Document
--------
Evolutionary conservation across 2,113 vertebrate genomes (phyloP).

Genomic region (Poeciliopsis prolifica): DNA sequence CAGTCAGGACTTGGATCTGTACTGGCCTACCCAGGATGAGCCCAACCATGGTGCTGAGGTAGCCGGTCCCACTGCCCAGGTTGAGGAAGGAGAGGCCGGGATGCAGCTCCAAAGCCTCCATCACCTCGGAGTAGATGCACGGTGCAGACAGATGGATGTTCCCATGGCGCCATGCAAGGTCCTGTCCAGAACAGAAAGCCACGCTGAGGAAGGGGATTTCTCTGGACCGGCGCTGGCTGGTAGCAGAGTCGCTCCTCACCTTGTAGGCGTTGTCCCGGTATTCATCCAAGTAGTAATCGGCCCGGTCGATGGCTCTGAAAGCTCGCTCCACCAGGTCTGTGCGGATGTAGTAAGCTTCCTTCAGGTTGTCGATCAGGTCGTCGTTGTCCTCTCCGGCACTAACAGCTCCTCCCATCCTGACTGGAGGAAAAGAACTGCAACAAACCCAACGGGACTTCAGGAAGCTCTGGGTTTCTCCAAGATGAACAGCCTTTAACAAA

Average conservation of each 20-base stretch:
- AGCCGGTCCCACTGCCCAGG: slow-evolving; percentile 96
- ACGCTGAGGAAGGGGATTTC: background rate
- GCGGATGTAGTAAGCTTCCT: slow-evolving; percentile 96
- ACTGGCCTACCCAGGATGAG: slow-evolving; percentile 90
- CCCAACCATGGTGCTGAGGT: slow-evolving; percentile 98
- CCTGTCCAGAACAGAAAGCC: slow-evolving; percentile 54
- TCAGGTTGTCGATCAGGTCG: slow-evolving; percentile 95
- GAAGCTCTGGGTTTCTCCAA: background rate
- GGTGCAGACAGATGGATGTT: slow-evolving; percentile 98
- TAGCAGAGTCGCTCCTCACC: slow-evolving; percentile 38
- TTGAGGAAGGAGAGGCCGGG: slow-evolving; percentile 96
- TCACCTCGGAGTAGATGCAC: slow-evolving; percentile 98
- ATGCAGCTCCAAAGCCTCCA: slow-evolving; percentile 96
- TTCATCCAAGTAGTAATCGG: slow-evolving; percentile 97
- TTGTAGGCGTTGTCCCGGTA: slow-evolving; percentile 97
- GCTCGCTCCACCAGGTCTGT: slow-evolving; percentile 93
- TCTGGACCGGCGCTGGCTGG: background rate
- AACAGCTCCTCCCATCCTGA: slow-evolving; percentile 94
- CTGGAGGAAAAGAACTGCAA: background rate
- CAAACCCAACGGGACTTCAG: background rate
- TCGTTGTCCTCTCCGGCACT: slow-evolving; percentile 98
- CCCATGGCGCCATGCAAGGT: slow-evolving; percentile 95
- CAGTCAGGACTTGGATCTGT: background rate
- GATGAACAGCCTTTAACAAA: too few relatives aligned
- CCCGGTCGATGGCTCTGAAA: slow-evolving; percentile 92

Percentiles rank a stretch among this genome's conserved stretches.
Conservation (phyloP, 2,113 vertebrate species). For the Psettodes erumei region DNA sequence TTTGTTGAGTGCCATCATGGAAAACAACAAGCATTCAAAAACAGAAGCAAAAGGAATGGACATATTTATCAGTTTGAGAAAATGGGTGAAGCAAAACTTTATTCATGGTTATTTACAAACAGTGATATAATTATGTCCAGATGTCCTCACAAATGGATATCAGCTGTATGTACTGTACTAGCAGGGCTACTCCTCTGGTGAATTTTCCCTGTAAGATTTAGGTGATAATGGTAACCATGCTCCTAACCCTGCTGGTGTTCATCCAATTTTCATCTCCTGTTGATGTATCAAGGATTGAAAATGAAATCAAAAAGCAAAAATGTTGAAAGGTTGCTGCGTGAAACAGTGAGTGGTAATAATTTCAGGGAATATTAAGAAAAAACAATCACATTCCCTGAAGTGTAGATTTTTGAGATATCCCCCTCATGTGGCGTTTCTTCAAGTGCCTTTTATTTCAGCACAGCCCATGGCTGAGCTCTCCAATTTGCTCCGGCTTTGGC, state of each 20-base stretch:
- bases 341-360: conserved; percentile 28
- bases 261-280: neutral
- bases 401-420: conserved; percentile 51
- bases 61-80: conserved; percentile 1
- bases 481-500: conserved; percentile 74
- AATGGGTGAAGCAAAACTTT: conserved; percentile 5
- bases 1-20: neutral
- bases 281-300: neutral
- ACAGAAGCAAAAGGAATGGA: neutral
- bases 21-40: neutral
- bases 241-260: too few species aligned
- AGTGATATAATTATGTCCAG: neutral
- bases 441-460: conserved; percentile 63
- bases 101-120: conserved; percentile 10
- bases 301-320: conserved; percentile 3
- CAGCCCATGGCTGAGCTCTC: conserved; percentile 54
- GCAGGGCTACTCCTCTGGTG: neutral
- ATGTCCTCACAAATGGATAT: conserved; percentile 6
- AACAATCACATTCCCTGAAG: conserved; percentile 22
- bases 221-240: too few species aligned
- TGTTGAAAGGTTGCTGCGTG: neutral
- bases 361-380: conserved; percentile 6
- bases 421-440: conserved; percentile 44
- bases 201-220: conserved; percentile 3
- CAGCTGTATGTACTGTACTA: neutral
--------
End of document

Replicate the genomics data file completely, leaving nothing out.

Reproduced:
Evolutionary conservation across 2,113 vertebrate genomes (phyloP).

Genomic region (Poeciliopsis prolifica): DNA sequence CAGTCAGGACTTGGATCTGTACTGGCCTACCCAGGATGAGCCCAACCATGGTGCTGAGGTAGCCGGTCCCACTGCCCAGGTTGAGGAAGGAGAGGCCGGGATGCAGCTCCAAAGCCTCCATCACCTCGGAGTAGATGCACGGTGCAGACAGATGGATGTTCCCATGGCGCCATGCAAGGTCCTGTCCAGAACAGAAAGCCACGCTGAGGAAGGGGATTTCTCTGGACCGGCGCTGGCTGGTAGCAGAGTCGCTCCTCACCTTGTAGGCGTTGTCCCGGTATTCATCCAAGTAGTAATCGGCCCGGTCGATGGCTCTGAAAGCTCGCTCCACCAGGTCTGTGCGGATGTAGTAAGCTTCCTTCAGGTTGTCGATCAGGTCGTCGTTGTCCTCTCCGGCACTAACAGCTCCTCCCATCCTGACTGGAGGAAAAGAACTGCAACAAACCCAACGGGACTTCAGGAAGCTCTGGGTTTCTCCAAGATGAACAGCCTTTAACAAA

Average conservation of each 20-base stretch:
- AGCCGGTCCCACTGCCCAGG: slow-evolving; percentile 96
- ACGCTGAGGAAGGGGATTTC: background rate
- GCGGATGTAGTAAGCTTCCT: slow-evolving; percentile 96
- ACTGGCCTACCCAGGATGAG: slow-evolving; percentile 90
- CCCAACCATGGTGCTGAGGT: slow-evolving; percentile 98
- CCTGTCCAGAACAGAAAGCC: slow-evolving; percentile 54
- TCAGGTTGTCGATCAGGTCG: slow-evolving; percentile 95
- GAAGCTCTGGGTTTCTCCAA: background rate
- GGTGCAGACAGATGGATGTT: slow-evolving; percentile 98
- TAGCAGAGTCGCTCCTCACC: slow-evolving; percentile 38
- TTGAGGAAGGAGAGGCCGGG: slow-evolving; percentile 96
- TCACCTCGGAGTAGATGCAC: slow-evolving; percentile 98
- ATGCAGCTCCAAAGCCTCCA: slow-evolving; percentile 96
- TTCATCCAAGTAGTAATCGG: slow-evolving; percentile 97
- TTGTAGGCGTTGTCCCGGTA: slow-evolving; percentile 97
- GCTCGCTCCACCAGGTCTGT: slow-evolving; percentile 93
- TCTGGACCGGCGCTGGCTGG: background rate
- AACAGCTCCTCCCATCCTGA: slow-evolving; percentile 94
- CTGGAGGAAAAGAACTGCAA: background rate
- CAAACCCAACGGGACTTCAG: background rate
- TCGTTGTCCTCTCCGGCACT: slow-evolving; percentile 98
- CCCATGGCGCCATGCAAGGT: slow-evolving; percentile 95
- CAGTCAGGACTTGGATCTGT: background rate
- GATGAACAGCCTTTAACAAA: too few relatives aligned
- CCCGGTCGATGGCTCTGAAA: slow-evolving; percentile 92

Percentiles rank a stretch among this genome's conserved stretches.
Conservation (phyloP, 2,113 vertebrate species). For the Psettodes erumei region DNA sequence TTTGTTGAGTGCCATCATGGAAAACAACAAGCATTCAAAAACAGAAGCAAAAGGAATGGACATATTTATCAGTTTGAGAAAATGGGTGAAGCAAAACTTTATTCATGGTTATTTACAAACAGTGATATAATTATGTCCAGATGTCCTCACAAATGGATATCAGCTGTATGTACTGTACTAGCAGGGCTACTCCTCTGGTGAATTTTCCCTGTAAGATTTAGGTGATAATGGTAACCATGCTCCTAACCCTGCTGGTGTTCATCCAATTTTCATCTCCTGTTGATGTATCAAGGATTGAAAATGAAATCAAAAAGCAAAAATGTTGAAAGGTTGCTGCGTGAAACAGTGAGTGGTAATAATTTCAGGGAATATTAAGAAAAAACAATCACATTCCCTGAAGTGTAGATTTTTGAGATATCCCCCTCATGTGGCGTTTCTTCAAGTGCCTTTTATTTCAGCACAGCCCATGGCTGAGCTCTCCAATTTGCTCCGGCTTTGGC, state of each 20-base stretch:
- bases 341-360: conserved; percentile 28
- bases 261-280: neutral
- bases 401-420: conserved; percentile 51
- bases 61-80: conserved; percentile 1
- bases 481-500: conserved; percentile 74
- AATGGGTGAAGCAAAACTTT: conserved; percentile 5
- bases 1-20: neutral
- bases 281-300: neutral
- ACAGAAGCAAAAGGAATGGA: neutral
- bases 21-40: neutral
- bases 241-260: too few species aligned
- AGTGATATAATTATGTCCAG: neutral
- bases 441-460: conserved; percentile 63
- bases 101-120: conserved; percentile 10
- bases 301-320: conserved; percentile 3
- CAGCCCATGGCTGAGCTCTC: conserved; percentile 54
- GCAGGGCTACTCCTCTGGTG: neutral
- ATGTCCTCACAAATGGATAT: conserved; percentile 6
- AACAATCACATTCCCTGAAG: conserved; percentile 22
- bases 221-240: too few species aligned
- TGTTGAAAGGTTGCTGCGTG: neutral
- bases 361-380: conserved; percentile 6
- bases 421-440: conserved; percentile 44
- bases 201-220: conserved; percentile 3
- CAGCTGTATGTACTGTACTA: neutral